As if the onslaught of holiday eating and gatherings of family and friends is not enough to slow you down in the cold dark winter nights, other conditions are at work to make you feel slower. Sure, you put on a few pounds and are struggling to find enough sunlight to avoid the cold brought on by the dark. However, hidden in the dark recesses is colder weather. As the temperature mercilessly proceeds to single digit numbers or “rider-beware” numbers which give you a negative outlook on riding, the riding then becomes more difficult.
Setting personal records on physical segments will demand more energy from you. Colder temperatures directly correlate to higher air density (DRAG). This is why riders trying to achieve goals, like the hour record, have such a difficult task of finding the right facility and time of year to make their attempt. The colder it becomes, the more watts that are required to achieve the same speed. You can use this Air Density Calculator as a tool to get an idea of how conditions can impact your riding. I know the drag coefficient does not seem to change significantly, however, the variations start to add up as the thermostat drops and if you are riding just under your FTP, the cold weather can push you right over the edge. To glean greater insight into drag, you can view our esteemed NASA web site for a mathematical break down.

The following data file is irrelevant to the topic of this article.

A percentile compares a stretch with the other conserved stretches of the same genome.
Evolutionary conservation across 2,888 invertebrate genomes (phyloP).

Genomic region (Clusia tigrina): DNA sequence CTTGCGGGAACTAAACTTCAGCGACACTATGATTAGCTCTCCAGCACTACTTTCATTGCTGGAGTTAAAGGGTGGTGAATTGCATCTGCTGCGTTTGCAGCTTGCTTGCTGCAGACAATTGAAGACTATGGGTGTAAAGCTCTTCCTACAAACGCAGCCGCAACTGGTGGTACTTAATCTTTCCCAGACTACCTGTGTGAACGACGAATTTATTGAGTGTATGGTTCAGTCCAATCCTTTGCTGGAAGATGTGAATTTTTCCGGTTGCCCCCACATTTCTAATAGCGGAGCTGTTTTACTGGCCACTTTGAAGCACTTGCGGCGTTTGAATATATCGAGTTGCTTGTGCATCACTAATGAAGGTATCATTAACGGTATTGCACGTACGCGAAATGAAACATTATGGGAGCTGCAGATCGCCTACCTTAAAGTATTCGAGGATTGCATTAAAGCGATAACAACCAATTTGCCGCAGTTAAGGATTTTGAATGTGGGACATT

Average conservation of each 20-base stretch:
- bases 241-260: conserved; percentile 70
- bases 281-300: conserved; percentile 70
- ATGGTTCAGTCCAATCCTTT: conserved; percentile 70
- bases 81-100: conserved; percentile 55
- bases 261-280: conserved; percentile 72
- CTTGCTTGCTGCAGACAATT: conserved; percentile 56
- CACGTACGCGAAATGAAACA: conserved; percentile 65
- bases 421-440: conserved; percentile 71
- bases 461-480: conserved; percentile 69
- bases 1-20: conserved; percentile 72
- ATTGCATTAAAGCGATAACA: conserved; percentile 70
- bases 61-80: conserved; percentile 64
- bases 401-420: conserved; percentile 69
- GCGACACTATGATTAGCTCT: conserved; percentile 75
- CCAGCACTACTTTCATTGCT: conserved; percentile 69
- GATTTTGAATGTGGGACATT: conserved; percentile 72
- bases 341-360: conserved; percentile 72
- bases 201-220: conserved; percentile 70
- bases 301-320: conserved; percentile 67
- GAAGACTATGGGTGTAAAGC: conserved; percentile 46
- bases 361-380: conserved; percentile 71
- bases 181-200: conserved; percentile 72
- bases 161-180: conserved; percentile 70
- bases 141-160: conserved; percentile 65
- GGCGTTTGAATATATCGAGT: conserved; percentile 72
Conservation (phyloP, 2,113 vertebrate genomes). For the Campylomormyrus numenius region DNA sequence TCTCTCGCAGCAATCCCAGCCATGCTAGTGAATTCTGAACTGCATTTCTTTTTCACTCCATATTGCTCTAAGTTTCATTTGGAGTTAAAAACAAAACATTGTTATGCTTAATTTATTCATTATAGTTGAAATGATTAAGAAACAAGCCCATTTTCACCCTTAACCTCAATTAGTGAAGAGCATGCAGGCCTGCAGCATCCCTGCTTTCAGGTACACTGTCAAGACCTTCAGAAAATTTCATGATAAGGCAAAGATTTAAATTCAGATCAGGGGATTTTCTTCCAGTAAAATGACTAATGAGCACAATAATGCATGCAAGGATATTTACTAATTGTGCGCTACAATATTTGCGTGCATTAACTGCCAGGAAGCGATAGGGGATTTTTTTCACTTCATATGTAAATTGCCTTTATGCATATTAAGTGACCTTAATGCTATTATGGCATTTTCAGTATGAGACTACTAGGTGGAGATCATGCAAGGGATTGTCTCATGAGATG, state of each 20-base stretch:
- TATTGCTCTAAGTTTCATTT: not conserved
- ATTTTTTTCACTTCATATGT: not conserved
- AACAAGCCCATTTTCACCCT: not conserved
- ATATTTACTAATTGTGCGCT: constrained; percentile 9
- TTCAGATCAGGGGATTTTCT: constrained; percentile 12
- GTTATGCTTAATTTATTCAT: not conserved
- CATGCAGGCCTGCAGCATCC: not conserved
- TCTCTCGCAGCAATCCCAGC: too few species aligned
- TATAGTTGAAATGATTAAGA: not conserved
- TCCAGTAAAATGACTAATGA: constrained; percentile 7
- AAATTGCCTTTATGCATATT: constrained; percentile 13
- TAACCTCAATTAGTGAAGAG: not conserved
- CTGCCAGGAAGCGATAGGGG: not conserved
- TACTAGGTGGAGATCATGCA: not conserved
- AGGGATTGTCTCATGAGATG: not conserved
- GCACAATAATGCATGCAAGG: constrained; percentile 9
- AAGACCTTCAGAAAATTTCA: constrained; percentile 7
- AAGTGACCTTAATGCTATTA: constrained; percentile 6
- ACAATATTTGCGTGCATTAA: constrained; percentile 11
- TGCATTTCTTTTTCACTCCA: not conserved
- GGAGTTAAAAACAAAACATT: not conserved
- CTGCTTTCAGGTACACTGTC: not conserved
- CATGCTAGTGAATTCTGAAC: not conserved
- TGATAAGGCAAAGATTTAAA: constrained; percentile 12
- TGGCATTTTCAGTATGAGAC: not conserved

In short, that early season TT may in fact be the toughest one you participate in each year. Aside from the fact that you have not raced in some time, the weather is working against you as well.